Journalist’s Defamation Claim Against Meta Platforms and Fact-Checking Contractor Tossed for Good

On Tuesday, the Northern District of California rendered an opinion in a defamation case brought by career journalist John Stossel against Meta Platforms and a French fact-checking contractor it hires to review content posted to Facebook, Science Feedback.

The 20-page opinion found that the statements Stossel took issue with, posted to two videos concerning California wildfires and climate change, were non-actionable. Further, Magistrate Judge Virginia K. DeMarchi dismissed the suit with prejudice after finding that amendment would be futile.

As previously reported, Stossel sued Meta and Science Feedback after they flagged his videos, reportedly resulting in reduced distribution of his reporting, viewership, and profits from advertising revenue, as well as reputational harm.

Specifically, Stossel claimed that Meta and Science Feedback defamed him by flagging a video posted about the 2020 California wildfires as being misleading and having missing context. In a second video discussing claims made by “environmental alarmists” about the impending threat of climate change to human existence, Stossel took issue with Meta’s “partly false” and “factual inaccuracies” labels.

The court weighed the parties’ arguments as to whether the claimed defamatory statements were constitutionally-protected statements of subjective opinion, viewpoint, and interpretation, or unprotected false statements or implied assertions of objective fact. Judge DeMarchi sided with the defendants in finding that “the challenged statements cannot reasonably be understood to declare or imply provable assertions of fact.”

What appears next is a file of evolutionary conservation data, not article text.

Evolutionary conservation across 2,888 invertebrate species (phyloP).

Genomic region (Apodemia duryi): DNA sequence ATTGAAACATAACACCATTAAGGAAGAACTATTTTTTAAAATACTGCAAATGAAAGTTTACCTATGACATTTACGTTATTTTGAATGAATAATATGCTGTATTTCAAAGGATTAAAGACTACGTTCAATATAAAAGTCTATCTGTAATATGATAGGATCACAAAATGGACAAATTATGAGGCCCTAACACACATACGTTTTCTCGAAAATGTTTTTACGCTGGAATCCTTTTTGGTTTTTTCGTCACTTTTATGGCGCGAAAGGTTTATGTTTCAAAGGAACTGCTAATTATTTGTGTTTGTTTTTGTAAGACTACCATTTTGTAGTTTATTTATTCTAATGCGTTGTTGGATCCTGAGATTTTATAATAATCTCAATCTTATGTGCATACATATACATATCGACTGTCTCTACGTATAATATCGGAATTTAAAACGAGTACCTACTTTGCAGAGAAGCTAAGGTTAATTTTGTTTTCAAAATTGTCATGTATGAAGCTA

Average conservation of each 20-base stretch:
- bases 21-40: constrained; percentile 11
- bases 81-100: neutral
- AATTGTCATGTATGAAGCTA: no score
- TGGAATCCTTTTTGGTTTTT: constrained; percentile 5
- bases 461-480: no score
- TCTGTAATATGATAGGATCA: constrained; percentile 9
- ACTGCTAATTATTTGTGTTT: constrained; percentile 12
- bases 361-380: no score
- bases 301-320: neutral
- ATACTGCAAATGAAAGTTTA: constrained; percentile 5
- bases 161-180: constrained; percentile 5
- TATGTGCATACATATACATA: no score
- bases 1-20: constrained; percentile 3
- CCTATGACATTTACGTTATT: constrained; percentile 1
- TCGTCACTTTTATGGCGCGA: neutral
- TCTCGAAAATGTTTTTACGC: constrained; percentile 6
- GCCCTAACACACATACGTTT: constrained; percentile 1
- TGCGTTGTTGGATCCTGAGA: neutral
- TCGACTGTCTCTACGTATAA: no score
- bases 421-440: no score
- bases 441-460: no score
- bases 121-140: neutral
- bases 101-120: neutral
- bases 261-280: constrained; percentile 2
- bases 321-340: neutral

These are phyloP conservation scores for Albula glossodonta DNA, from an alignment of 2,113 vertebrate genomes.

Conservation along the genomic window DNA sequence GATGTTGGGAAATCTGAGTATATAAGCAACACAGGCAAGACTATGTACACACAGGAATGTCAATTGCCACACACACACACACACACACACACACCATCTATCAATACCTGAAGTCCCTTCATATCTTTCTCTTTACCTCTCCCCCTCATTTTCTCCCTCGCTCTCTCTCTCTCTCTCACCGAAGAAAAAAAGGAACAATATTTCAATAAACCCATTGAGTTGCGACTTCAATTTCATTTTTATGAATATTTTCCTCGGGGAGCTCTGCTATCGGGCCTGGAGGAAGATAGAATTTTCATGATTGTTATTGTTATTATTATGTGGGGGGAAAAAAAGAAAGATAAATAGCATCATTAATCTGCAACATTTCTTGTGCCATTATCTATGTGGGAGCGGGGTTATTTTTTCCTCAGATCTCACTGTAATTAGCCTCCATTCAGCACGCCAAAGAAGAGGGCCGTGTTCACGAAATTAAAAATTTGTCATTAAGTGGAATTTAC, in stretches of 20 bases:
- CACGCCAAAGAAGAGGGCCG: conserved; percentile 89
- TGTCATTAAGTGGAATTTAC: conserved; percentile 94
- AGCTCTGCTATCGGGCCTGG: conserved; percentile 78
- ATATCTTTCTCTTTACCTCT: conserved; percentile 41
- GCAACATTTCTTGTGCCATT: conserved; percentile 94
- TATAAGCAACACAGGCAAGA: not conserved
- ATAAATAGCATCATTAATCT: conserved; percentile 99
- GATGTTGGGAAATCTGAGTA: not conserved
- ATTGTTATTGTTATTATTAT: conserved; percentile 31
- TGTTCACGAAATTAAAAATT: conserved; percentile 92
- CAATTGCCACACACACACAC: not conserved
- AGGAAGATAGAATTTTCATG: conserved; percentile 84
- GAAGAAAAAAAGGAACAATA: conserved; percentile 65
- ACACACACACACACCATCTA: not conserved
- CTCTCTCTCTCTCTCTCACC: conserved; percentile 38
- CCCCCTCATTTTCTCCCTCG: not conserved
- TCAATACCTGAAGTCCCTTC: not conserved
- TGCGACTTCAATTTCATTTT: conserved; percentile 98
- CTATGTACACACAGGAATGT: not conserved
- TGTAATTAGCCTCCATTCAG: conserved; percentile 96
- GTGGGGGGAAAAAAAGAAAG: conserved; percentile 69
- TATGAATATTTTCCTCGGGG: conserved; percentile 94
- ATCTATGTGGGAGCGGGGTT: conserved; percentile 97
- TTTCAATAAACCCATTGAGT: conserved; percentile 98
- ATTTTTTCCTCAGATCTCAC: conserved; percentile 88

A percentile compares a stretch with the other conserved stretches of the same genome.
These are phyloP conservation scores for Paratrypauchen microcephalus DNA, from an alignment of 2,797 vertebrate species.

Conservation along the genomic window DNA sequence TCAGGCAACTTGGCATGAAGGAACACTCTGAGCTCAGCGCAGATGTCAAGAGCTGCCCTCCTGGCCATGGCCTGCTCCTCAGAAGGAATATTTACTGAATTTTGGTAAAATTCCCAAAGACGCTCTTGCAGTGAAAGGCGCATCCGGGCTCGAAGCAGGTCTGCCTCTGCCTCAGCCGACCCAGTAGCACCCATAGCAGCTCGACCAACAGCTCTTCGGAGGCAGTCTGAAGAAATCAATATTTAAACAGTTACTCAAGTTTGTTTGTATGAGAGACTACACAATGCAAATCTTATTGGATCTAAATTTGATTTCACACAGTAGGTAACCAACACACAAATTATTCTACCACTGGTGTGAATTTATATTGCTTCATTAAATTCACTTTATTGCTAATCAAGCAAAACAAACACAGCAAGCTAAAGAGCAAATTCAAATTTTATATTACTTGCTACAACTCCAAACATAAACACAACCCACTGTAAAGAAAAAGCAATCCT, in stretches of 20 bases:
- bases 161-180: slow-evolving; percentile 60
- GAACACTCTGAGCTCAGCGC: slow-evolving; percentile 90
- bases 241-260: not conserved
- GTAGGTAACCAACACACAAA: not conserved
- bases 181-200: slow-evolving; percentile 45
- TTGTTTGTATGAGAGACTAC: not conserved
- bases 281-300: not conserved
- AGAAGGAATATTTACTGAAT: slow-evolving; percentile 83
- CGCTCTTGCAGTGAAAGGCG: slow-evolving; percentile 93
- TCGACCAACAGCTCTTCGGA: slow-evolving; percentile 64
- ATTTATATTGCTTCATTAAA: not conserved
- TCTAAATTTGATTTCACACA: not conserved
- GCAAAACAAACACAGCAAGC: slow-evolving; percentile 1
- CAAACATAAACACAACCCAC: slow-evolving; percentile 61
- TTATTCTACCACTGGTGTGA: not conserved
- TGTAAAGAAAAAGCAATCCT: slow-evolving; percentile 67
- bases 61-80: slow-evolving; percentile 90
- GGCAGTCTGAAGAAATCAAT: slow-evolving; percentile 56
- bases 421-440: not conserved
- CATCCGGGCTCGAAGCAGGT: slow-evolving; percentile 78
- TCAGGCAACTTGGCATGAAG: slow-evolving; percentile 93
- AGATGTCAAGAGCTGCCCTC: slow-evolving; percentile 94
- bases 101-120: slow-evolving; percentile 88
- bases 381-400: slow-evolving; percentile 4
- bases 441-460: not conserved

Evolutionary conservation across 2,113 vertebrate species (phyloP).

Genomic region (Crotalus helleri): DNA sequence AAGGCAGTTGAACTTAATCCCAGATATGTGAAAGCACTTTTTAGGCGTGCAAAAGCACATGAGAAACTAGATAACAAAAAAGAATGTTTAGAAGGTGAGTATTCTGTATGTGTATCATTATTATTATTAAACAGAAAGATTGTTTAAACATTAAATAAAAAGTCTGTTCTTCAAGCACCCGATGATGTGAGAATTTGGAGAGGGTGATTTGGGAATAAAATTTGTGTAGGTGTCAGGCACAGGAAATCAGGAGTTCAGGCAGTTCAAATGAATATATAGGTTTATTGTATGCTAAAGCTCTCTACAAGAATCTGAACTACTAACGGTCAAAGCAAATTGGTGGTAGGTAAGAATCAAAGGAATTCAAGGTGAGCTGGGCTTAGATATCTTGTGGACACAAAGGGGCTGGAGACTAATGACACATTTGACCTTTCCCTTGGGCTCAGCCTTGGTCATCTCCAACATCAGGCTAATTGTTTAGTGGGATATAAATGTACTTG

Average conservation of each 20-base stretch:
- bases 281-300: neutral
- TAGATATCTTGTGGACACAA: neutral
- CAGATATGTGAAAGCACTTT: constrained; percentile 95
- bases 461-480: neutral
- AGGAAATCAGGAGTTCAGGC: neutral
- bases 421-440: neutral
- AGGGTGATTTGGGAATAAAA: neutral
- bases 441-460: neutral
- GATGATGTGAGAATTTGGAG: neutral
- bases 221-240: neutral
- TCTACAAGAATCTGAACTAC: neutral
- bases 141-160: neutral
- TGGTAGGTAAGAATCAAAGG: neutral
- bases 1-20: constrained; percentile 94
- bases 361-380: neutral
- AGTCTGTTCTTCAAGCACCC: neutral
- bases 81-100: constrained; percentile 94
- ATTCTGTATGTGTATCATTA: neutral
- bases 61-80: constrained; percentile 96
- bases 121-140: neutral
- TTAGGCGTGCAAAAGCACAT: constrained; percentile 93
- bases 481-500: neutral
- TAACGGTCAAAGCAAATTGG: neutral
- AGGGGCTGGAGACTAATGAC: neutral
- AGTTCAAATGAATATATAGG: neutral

Concerning the second video, the defendants’ critique “reflects a subjective assessment of the contents of the video and is not capable of being proved true or false,” the opinion said.

As a secondary holding, Judge DeMarchi found that the statements qualify as protected activity for purposes of California’s anti-SLAPP statute as they arise from each defendant’s protected activity concerning matters of public interest. Lastly, the opinion said that “amendment of the pleadings would be futile because no additional allegations could alter the nature of the underlying statements challenged as defamatory.”

John Stossel is represented by Dhillon Law Group Inc., Meta Platforms by Wilmer Cutler Pickering Hale and Dorr LLP, and Science Feedback by Davis Wright Tremaine LLP.